Creator Henry Ragan enlightens us on In a Day of Dreary: A horror play.
Joel: In the marketing, In a Day of Dreary is described as a “horror play.” What does that mean?
Henry: More often than not, I find myself utterly bored when I’m sitting at the theatre watching plays. I’m bored of psychologically well-studied period dramas, of actors doing all their research and showing up with an “accurate” portrayal of a character. I don’t care! I don’t just want to see why something is a tragedy, I want to feel it! I want to feel the weight of the world viscerally with the characters. I want to experience it with them. That’s why comedy is so good. In comedy we as the audience get to participate in it. We get to laugh! It begs the question: why do we have to sit silent and solemn, politely shifting in our seats during dramas? Dramas should be big! They should be fun! They should SCARE US!
In a Day of Dreary is a horror play because in this theatrical experiment we take the normal, the mildly sad, and blow it up inside the central characters’ brain – you’ll see spooky masks and creepy puppets, strange dances and odd happenings – what makes it a horror play is that within the confines of these characters’ realities I think you’ll feel something visceral and real that you can take away with you. It may not haunt you, but it definitely won’t bore you.
Why would anyone see it? It sounds weird.
It will be weird. That’s true. It’s not going to be your standard play. But that can’t possibly be a bad thing. My best theatrical experiences have been when I was surprised by something that happened. I love it, for example, when I’m seeing a play I know well and the director has staged it in a way that shocks me, that reintroduces the play to me. Then I’m blown away and engaged. What we’re doing with this play, that I think will really excite audiences, is we take a very simple plot and really kind of riff on the possibilities of perception. When Dreary (the main character) experiences something, we as the audience simultaneously observe what’s actually happening and Dreary’s own visceral reaction to that happening. Our brilliant musicians (who all studied Jazz at the Shenandoah Conservatory) will then be creating and improvising orchestration for these happenings based on Maxwell Denney’s original compositions.
What should I expect? Give me the pitch.
Expect a lively night of music, masks, puppets, hypnotists, and dancing businessmen. It’s structured like a horror: it has suspense and tension, rising action and climax, but it’s so much bigger and realer than a slasher flick. Give it a try, I think you’ll be surprised by what you see.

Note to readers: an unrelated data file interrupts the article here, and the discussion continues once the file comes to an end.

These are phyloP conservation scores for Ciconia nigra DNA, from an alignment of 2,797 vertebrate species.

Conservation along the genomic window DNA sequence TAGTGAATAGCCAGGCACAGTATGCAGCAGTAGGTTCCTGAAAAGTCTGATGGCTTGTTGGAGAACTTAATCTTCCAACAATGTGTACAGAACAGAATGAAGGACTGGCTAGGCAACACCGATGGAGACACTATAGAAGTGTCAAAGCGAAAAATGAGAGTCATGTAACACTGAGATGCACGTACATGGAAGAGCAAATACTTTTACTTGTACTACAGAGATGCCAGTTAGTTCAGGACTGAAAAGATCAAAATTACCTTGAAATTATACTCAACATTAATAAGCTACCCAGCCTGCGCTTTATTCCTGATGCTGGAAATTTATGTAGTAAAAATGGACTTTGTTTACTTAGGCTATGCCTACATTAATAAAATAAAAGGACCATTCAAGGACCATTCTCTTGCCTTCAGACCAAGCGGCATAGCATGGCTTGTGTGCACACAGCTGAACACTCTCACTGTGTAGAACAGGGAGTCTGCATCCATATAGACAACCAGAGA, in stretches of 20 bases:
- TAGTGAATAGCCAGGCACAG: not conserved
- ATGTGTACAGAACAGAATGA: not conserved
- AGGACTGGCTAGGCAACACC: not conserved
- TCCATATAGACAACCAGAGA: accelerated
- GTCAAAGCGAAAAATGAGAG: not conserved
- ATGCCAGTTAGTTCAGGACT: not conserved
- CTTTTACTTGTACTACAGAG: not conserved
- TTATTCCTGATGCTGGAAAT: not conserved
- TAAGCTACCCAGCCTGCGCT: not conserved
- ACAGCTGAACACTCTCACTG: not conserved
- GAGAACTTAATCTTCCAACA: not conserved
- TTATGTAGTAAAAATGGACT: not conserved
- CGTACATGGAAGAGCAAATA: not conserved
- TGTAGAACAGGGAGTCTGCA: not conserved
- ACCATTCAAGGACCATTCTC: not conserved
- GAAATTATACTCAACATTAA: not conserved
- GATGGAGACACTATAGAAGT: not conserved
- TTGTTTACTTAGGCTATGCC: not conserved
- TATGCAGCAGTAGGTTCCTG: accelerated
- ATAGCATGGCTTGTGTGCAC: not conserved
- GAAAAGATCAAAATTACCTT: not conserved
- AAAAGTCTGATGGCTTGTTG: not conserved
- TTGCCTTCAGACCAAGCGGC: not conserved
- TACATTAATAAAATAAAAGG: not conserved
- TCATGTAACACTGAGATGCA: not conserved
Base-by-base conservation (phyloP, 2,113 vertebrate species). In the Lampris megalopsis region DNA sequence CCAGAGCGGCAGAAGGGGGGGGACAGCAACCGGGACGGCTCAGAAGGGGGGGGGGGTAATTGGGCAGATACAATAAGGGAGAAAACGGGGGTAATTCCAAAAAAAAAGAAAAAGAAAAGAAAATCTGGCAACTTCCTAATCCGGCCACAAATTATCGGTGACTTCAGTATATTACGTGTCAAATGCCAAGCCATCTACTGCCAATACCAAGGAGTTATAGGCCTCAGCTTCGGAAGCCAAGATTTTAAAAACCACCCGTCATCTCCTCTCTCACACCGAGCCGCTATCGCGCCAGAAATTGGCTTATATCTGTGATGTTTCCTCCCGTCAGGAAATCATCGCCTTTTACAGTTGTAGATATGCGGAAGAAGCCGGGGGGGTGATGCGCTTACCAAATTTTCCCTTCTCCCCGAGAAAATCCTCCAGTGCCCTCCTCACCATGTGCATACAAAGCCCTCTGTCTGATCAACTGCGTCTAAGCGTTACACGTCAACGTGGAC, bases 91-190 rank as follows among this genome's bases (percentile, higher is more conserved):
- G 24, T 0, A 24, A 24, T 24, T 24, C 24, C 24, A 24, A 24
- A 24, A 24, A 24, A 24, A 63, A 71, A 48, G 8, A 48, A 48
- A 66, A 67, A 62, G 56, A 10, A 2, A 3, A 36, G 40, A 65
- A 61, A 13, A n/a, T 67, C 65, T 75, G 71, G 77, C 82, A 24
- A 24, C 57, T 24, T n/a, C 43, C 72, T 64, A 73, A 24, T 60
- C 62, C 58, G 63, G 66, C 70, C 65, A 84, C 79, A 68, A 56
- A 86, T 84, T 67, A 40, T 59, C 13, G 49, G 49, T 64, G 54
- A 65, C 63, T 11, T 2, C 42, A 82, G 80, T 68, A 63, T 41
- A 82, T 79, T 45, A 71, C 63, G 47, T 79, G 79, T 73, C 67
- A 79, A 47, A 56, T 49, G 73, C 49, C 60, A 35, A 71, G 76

What is it? In a Day of Dreary is a play that experiments with different styles of theatre (mask, dance, puppetry, song, projection) to yield an engaging performance dripping with suspense.
Featuring: Maxwell Denney, Madeline Grey DeFreece, Guy Ragan, Henry Ragan.
PERFORMANCE ARE AT:
The Atlas Performing Arts Center’s Sprenger Theatre – 1333 H Street NE, in Washington, DC 20002
Thursday, July 7th from 7:45 – 8:25 PM
Friday, July 15th from 10:15 – 10:55 PM
Saturday, July 16th from 3:30 – 4:10 PM
Friday, July 22nd from 6:30 – 7:10 PM
Sunday, July 24th from 2:45 – 3:25 PM
PURCHASE YOUR TICKETS HERE, OR CALL (866) 811-4111.
In a Day of Dreary
I am a lover both of big, grand, epic stories and small, intimate, tragic ones. To each one of us, our private stories, the ones that no one else will know, are just as grand and often grander than the Epic of Gilgamesh or the mighty Odyssey. The theatre I create often finds itself straddling the line between the extraordinary grandness that is only possible in live theatre and the fragility of my own most secret secrets.
At Capital Fringe our focus is on expanding audience’s appetites for independent theatre, music, art, dance and unclassifiable forms of live performance and visual art. Capital Fringe is a catalyst for cultural and community development, and a destination that brings artists and audiences together. Capital Fringe thrives on amplifying the vibrancy of DC’s independent arts community and enriches the lives of those who reside, work and visit here.
As a non-profit business Capital Fringe is made possible by: Reva and David Logan Foundation, Nora Roberts Foundation, DC Commission on the Arts and Humanities, The City Fund, Dallas Morse Coors Foundation, Prince Charitable Trust, Morris & Gwendolyn Cafritz Foundation, Share Fund of the Community Foundation for the National Capital Region, MARPAT Foundation, DC Public Library Foundation, PNC Bank, Fringe Board of Directors and Fringe individual donors and members.